Mixed Greens Blog

Mixed Greens Blog
Living Sustainably in the Pacific Northwest


Cabbage & Cauliflower – Country Cousins

Cabbage and cauliflower, not the most elegant and refined vegetables, but reliable members of the Brassica clan. If you are eating seasonally, this is a great time of year to renew your relationship with these nutrient-packed, often overlooked veggies. Don’t dismiss or judge them because of their bad reputation for stinking up the house while cooking and other unpleasant traits best left unmentioned. If it’s been a while since your last encounter with these rustic brassicas, invite them back and you may be pleasantly surprised.

fallfarmersmarket51 of 55 farmersmarket8 of 10 Knowing that I am heading into a season of heavy cooking, I want my food to be fast and easy but completely satisfying. Enter Savoy cabbage, better looking than it’s flat-leaved siblings and better tasting too. These large heads of crinkled, thin, light leaves are excellent in many dishes, cooked or raw in salad or cole slaw.

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My favorite way to prepare cabbage is to first fry a couple of pieces of bacon cut into small squares (Skagit River Ranch). When most of the fat is rendered, add half an onion thinly sliced and saute until soft. Add a little liquid — water or chicken broth. Then pile on slices of cabbage (Willie Greens ) after removing the core. Cover and let the cabbage wilt down for a couple of minutes. Using tongs mix it all together and cook a little longer. Use salt & pepper as desired. I served this last night with steamed potatoes and plenty of butter. It was outstanding and could easily be used as the beginning of a soup.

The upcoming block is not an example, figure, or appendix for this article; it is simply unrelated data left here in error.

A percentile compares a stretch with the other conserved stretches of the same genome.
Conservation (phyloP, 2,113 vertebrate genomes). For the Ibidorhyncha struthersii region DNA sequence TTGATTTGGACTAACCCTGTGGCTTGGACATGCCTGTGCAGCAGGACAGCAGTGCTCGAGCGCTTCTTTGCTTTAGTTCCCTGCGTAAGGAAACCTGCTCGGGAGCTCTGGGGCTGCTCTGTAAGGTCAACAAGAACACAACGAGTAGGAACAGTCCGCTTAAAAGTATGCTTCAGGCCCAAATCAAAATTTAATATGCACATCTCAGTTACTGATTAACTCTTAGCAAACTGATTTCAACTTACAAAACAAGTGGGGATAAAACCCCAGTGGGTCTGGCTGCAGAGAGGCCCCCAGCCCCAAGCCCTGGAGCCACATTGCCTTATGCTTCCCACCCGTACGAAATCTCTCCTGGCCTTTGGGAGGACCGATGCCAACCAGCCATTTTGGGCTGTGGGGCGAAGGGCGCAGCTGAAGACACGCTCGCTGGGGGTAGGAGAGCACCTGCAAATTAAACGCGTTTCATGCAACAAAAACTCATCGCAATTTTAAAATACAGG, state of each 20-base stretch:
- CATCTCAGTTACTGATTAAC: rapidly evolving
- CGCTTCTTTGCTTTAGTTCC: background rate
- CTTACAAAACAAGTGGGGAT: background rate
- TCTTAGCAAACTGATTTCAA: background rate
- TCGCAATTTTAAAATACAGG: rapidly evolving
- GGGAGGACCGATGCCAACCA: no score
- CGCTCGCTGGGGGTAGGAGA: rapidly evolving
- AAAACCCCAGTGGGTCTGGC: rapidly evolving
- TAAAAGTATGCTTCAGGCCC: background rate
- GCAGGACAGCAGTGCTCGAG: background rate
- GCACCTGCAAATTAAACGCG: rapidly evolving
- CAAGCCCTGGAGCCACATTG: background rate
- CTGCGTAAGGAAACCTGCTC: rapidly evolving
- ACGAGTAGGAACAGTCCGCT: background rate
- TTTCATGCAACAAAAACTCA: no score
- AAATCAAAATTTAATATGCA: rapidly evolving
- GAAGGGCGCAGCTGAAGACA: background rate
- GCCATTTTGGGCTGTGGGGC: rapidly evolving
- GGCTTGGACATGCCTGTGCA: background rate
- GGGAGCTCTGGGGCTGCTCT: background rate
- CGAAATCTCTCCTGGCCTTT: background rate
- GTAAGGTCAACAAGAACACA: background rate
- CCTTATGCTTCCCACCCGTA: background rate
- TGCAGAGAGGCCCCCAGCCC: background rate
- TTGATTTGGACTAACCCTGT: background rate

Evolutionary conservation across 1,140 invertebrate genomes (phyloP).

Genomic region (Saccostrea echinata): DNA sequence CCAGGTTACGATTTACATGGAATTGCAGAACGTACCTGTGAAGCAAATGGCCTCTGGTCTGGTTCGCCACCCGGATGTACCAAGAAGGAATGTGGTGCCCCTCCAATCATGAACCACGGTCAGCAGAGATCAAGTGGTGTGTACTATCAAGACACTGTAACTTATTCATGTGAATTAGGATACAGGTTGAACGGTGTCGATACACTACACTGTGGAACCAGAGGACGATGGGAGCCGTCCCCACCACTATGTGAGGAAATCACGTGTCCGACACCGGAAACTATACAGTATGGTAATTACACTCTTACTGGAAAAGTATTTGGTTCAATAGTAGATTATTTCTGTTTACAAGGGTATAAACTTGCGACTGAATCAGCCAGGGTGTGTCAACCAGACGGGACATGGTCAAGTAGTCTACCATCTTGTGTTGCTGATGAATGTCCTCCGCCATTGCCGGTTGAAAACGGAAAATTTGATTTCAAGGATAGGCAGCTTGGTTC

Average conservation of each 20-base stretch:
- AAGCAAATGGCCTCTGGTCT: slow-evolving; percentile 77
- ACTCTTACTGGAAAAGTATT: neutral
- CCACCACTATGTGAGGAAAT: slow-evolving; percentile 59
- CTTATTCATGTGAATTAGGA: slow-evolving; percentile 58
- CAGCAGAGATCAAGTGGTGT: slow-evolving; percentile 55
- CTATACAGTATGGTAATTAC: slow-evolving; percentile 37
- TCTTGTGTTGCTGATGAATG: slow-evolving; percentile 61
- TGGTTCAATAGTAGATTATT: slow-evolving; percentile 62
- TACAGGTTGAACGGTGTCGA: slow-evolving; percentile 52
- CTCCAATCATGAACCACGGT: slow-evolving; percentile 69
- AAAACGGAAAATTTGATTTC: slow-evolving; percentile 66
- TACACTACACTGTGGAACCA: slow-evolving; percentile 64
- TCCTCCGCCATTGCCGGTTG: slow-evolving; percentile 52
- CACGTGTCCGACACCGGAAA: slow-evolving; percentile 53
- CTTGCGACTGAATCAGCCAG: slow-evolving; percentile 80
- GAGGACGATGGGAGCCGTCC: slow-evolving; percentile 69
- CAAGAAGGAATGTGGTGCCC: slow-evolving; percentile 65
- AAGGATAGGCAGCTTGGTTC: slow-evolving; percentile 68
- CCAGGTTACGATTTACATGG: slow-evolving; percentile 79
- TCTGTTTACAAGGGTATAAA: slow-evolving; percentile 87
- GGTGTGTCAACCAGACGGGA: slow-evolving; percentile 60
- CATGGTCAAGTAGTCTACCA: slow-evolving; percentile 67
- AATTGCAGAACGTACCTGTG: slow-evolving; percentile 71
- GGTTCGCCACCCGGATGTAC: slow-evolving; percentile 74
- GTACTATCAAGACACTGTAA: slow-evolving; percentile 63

I’m definitely warming up to cauliflower, especially the golden variety sold by Growing Things Farm. There is something very seductive about those veggies that look like they already have been smothered with butter like Yukon Gold potatoes. I think I’ve been working too hard at trying to think of unusual ways to use cauliflower and have ended up disappointed when the distinct taste gets lost in the mix.

Time to go back to the basics. Cut the head into florets and discard the core. Steam in a basket over water just until tender – for me this was less than ten minutes. I topped mine with butter, salt, pepper and a little parmesan cheese. Eat as a side dish or toss into pasta. Roasting cauliflower is another method, with a slightly different texture but also excellent flavor.

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Give yourself a break while you are busy planning your local Thanksgiving dinner with some easy meals that are both healthy and gratifying.

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